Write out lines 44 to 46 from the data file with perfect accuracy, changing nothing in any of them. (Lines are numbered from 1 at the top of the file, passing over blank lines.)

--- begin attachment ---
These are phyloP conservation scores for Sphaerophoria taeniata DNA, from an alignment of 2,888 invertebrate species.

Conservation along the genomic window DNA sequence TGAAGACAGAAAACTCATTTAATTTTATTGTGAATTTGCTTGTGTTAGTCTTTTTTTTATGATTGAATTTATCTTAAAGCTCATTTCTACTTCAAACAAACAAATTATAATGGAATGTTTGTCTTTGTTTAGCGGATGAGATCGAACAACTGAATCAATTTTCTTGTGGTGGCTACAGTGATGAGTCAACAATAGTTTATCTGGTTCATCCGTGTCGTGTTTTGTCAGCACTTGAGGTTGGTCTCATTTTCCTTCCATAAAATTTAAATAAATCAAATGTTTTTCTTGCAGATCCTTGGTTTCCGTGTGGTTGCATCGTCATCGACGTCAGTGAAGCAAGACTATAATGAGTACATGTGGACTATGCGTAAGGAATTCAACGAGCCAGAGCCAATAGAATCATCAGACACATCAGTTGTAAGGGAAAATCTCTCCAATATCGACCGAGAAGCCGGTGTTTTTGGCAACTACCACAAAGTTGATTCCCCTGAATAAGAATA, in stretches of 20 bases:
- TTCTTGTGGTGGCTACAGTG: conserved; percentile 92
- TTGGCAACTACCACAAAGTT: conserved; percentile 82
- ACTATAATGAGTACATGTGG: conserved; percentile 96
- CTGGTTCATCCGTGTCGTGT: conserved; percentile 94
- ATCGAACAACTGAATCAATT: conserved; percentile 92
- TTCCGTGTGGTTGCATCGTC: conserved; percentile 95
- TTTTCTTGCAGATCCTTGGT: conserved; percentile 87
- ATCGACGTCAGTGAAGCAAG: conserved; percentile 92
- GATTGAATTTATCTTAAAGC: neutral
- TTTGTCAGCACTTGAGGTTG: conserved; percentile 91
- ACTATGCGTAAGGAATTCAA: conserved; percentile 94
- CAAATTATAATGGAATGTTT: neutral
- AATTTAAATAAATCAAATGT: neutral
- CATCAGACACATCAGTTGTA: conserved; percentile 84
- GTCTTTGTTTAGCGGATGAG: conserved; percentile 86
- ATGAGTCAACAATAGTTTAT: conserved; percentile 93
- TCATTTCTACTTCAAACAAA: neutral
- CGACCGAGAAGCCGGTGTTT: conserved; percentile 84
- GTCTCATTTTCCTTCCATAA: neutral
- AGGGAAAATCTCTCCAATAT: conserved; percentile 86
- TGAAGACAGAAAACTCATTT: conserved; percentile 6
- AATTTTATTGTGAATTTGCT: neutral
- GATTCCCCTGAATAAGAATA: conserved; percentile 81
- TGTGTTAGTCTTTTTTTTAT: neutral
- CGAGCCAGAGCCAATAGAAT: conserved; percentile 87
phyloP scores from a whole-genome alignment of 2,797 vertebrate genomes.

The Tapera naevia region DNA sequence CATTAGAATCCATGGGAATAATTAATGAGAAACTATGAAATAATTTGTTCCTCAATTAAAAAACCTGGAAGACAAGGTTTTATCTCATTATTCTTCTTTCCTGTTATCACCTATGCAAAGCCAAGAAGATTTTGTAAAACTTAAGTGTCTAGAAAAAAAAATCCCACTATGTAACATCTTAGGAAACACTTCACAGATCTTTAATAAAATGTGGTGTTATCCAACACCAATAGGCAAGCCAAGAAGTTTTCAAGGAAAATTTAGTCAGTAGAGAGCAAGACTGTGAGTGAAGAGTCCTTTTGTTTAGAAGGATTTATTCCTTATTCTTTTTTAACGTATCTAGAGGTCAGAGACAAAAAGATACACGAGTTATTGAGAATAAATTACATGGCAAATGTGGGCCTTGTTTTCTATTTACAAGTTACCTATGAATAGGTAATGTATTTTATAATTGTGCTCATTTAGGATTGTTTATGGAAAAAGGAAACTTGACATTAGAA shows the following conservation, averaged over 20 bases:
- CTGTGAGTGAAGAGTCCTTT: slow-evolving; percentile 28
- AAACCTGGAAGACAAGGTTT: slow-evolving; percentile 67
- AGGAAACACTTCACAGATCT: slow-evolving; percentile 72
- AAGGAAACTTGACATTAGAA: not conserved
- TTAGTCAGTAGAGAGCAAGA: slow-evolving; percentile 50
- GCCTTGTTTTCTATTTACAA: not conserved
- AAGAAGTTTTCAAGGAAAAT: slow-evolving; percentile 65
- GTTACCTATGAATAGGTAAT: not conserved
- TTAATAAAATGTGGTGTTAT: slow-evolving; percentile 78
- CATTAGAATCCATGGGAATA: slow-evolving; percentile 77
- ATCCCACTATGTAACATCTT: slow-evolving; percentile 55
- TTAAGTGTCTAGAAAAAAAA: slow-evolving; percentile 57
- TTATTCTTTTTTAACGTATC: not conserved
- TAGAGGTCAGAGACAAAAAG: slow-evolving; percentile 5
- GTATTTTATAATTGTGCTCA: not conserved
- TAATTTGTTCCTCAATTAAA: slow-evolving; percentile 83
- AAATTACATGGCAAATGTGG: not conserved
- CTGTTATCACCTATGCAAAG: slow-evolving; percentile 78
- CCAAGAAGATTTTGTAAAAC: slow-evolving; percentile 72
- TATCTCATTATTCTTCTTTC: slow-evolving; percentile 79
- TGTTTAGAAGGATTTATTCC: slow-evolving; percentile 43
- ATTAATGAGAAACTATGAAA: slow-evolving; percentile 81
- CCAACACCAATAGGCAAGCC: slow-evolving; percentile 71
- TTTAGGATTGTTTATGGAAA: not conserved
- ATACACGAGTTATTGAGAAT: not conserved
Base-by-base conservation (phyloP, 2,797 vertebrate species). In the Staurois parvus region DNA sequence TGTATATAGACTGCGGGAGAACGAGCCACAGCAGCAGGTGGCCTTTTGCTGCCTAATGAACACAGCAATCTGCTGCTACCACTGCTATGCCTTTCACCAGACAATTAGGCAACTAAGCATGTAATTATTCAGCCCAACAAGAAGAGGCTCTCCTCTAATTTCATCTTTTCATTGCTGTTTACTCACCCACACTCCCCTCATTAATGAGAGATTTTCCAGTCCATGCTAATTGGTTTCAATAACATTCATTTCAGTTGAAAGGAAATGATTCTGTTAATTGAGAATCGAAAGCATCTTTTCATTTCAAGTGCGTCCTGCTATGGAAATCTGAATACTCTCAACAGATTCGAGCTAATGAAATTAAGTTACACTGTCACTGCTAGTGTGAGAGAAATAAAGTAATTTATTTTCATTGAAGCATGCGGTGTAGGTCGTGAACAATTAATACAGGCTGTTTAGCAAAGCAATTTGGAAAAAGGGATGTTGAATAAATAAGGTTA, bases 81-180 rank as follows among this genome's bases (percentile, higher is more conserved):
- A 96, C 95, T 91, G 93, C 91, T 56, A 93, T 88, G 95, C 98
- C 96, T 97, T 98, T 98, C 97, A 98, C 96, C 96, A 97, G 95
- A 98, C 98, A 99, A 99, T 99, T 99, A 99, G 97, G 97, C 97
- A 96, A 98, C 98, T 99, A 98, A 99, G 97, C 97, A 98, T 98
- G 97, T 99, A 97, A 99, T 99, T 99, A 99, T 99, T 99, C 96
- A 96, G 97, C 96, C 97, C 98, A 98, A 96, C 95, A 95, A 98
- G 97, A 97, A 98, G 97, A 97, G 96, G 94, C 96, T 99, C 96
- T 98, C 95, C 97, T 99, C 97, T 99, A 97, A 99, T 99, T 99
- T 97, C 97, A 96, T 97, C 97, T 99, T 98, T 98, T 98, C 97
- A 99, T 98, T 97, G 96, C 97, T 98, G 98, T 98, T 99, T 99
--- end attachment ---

- GTATTTTATAATTGTGCTCA: not conserved
- TAATTTGTTCCTCAATTAAA: slow-evolving; percentile 83
- AAATTACATGGCAAATGTGG: not conserved